For all of the designated tours and activities to throw hard earned money at, some find greater joy exploring the sands of Hawaii in search of washed up treasure. What constitutes treasure? While entirely subjective, there’s no denying the allure of sea glass and driftwood that have been smoothed and shaped by the endless churning of saltwater and sand. There are other riches that edge their way over the reef and on to the shore for the picking, including old fishing floats, bottles, broken surfboards, goggles, fins, and all sorts of odds and ends that have traversed the Pacific and crossed inter-island channels towards the Gathering Place. But you won’t find these goodies on Oahu’s most popular beaches, as they get plucked-up by early risers and cleaning crews faster than a silver dollar on a casino floor. Instead, you need to make your way to some of the island’s most secluded patches of sand, which makes the experience even more adventurous. How do you find them? Keep reading.
Top 5 Secluded Spots to Beachcomb for Sea Glass, Shells, Driftwood, and Other Washed-Up Treasures on Oahu
Ke Iki Beach, Pupukea
Close-up of the sand (and seaglass) at Ke Iki Beach
On the North Shore of Oahu there is a relatively hidden beach that is known for having one of the most impressive shore-breaking waves in the world. In fact, Ke Iki Beach shorebreak is a designated attraction. As any seasoned beachcomber knows, powerful waves bring treasure to the sand, and Ke Iki delivers accordingly. This is one of the best places on the island to find uber-smooth and frosty seaglass in brown, green, blue, and translucent varieties. The beach is also the only spot on Oahu that elusive Hawaiian sunrise shells make it to shore, which is a huge score for anyone who comes upon one. And if you blindly scoop your paws into the sand you’ll draw out handfuls of puka shells. However, you must come early as from the crack of dawn you’ll find fellow beachcombers with flashlights in hand hunting along Ke Iki’s golden grains. Beachcombing here is so enticing that it’s a big incentive for visitors to book their stay at Ke Iki Beach Bunglaows.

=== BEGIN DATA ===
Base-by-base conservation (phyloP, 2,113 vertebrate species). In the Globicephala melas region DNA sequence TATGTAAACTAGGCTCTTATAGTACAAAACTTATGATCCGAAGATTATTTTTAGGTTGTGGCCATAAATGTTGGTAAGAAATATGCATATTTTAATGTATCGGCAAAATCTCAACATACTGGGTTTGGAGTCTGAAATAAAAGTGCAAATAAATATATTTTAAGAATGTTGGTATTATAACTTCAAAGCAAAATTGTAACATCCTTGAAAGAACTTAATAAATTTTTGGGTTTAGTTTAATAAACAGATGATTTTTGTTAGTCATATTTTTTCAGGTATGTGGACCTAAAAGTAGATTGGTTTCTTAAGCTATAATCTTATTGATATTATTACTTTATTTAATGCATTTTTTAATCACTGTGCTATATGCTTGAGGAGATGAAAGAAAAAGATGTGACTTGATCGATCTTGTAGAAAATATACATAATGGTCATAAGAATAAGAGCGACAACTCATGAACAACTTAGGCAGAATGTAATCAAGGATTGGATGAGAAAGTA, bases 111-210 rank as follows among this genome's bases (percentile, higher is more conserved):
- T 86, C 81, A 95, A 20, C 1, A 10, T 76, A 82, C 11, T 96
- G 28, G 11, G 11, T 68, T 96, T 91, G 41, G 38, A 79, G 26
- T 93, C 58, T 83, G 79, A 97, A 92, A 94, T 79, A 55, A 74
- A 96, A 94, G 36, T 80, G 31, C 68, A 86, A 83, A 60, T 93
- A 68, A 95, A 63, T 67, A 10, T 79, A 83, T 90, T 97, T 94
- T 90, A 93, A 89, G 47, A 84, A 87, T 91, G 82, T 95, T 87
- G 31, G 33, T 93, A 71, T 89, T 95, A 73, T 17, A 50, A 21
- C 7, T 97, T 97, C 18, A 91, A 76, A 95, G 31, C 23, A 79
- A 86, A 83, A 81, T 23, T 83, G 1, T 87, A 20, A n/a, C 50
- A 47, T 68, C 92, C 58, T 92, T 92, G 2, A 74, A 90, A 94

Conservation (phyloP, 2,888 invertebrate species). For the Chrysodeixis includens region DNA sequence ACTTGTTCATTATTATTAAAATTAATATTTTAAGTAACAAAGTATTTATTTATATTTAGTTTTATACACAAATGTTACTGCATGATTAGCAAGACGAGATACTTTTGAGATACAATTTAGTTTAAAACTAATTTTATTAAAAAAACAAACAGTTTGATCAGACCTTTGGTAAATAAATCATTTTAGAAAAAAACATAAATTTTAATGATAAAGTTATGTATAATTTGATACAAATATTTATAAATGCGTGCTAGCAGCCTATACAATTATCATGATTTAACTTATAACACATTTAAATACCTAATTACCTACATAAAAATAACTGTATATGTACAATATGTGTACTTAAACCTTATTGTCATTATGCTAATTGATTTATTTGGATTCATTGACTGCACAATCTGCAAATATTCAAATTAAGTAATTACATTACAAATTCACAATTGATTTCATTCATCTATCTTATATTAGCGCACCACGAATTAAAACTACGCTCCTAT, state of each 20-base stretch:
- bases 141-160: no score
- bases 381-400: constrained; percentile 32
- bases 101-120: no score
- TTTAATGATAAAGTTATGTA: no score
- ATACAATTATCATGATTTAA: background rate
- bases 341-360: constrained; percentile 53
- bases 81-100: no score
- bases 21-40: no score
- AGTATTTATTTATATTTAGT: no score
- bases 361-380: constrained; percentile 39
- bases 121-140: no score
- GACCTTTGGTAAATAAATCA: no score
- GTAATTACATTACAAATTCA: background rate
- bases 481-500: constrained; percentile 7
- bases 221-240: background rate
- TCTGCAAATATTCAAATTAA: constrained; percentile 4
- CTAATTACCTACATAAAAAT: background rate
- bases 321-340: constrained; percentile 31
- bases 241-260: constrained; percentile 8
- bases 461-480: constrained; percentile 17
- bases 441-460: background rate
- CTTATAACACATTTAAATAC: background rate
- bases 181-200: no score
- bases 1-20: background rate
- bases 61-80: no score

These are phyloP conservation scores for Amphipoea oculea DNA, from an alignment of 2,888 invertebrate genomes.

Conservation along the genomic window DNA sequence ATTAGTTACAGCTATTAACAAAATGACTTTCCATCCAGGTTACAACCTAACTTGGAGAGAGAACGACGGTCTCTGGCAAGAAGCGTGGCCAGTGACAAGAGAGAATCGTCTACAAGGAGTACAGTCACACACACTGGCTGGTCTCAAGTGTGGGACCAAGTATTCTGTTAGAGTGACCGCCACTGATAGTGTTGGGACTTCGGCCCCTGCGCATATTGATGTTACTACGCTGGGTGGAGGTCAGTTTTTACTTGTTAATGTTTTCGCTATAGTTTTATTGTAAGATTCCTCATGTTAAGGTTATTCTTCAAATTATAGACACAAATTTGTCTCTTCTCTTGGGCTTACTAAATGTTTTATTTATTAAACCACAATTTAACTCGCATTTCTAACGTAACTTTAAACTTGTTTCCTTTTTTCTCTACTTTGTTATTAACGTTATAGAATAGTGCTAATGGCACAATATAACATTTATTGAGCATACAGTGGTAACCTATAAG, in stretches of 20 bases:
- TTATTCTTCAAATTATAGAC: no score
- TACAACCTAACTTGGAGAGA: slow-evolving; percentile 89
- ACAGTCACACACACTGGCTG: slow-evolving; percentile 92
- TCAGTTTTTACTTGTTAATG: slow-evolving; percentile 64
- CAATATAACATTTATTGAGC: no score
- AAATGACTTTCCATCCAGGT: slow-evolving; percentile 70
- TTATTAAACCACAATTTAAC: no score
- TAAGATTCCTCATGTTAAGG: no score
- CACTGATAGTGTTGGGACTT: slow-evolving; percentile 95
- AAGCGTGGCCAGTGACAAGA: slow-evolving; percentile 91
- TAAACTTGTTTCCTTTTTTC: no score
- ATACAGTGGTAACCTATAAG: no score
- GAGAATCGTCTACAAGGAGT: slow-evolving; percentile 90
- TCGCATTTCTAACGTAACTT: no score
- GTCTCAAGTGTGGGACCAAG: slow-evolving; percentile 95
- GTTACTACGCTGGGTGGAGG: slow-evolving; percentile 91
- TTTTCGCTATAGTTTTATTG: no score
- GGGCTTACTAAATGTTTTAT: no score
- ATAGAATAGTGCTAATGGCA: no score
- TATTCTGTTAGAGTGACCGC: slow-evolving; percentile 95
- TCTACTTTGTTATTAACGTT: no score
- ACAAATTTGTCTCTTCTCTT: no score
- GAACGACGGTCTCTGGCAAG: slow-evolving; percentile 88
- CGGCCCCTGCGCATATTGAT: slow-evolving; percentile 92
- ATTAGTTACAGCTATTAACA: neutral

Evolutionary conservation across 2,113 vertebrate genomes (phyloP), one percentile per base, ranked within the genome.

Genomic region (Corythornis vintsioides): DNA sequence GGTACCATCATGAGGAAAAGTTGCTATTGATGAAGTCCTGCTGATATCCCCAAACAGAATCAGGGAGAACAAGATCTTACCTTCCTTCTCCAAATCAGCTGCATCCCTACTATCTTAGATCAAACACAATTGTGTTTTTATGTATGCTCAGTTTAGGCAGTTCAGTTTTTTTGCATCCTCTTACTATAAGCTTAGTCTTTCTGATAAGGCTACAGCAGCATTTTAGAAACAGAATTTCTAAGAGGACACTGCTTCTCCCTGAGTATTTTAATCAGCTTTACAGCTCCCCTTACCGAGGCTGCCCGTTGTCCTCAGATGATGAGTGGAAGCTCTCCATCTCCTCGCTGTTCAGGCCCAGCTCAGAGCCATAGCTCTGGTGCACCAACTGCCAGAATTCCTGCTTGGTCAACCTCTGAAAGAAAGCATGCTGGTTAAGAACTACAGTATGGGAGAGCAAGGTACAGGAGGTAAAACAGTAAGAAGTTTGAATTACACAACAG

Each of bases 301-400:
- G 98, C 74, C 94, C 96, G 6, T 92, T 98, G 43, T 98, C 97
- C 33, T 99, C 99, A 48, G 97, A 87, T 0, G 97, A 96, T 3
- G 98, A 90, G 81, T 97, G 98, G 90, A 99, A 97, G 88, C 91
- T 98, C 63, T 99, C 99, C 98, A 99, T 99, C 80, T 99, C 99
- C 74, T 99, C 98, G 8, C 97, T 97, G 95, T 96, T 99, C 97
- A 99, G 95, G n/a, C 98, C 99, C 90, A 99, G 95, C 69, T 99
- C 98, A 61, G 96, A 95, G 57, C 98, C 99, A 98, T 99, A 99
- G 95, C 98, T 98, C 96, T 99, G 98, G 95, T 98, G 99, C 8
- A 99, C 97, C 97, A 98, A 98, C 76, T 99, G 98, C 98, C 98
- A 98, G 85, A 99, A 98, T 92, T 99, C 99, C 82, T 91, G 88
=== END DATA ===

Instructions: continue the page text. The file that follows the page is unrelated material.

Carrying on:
Waimanalo Bay Beach, Waimanalo
The longest and most attractive beach on the windward side is also one of the best places to beachcomb. Logically, the wind is what drives driftwood along with fishing gear and recreational boater possessions that have gone overboard to arrive at the sands of Waimanalo Bay Beach Park. As Oahu’s longest uninterrupted beach, you could spend all afternoon along the 3-mile expanse, but you don’t need to, as most of the loot will be found at the border between Waimanalo Bay Beach and Bellows Beach. There is a pile of boulders that separates the two, and it serves as a trap for the scrap that arrives on shore. Because Bellows Beach is a military base that is off-limits to the public from Monday to Thursday, very few people walk over to the rock pile. For this reason there is almost always a stockpile of salty goodies to pick from between its crevices.
Kaupo Cove, Makapu’u
Kaupo Cove goes by a couple of names, including Cockroach Cove and Baby Makapu’u. We’re inclined to call it a treasure trove, because the area between Makai Pier and northern end of Makapuu Beach is loaded with ocean junk that you may find worthy for your display case at home. There is a lot of great driftwood on shore, but also lead fishing sinkers which attain a rustic nautical appearance after being tumbled over the reef. This is a tough spot to comb when the wind and waves get frisky, so plan your expedition on a calm day.
Āweoweo Beach Park, Waialua
There is no better place to find that perfect piece of naturally sanded driftwood than along the sands that run from Waialua’s Āweoweo Beach Park, passed Dole Private Beach (not really private), and through to beach access pathway off of Waialua Beach Road. The winter swells bring so much timber that it lasts all spring, summer, and early autumn until it’s ready for a fresh batch come November. With most tourists exploring the Haleiwa and Pupukea beaches of the North Shore, this area gets very little foot traffic. This is great news for you! Take your time to look within between the piles of drftwood, as it’s a proverbial (or literal, for you) lost and found.
*Āweoweo Beach Park is shown as the featured image of this article.
East Sunset Beach, Pupukea
The steep gradient at the main part of Sunset Beach along the precipitous drop off in the water make it a terrible place to beachcomb. However, further east and beyond the world famous crooked palm tree is a great spot to shuffle through the sand in search of saltwater swag. Prime picking is at the end of the beach path found at the terminus of Kahauola Street. At this juncture the sand merges with exposed reef, and along its edge are small gems for your picking pleasure. You’ll discover sea glass in addition to broken bits of coral that are shaped like little white banzai trees. If you look closely along the slippery reef shelf (watch your step) you’ll also find small cowrie shells. which were as good as cash in certain ancient cultures.
Do you have any questions about beachcombing on Oahu? Drop them in the comment bix below and we’ll provided some added intel!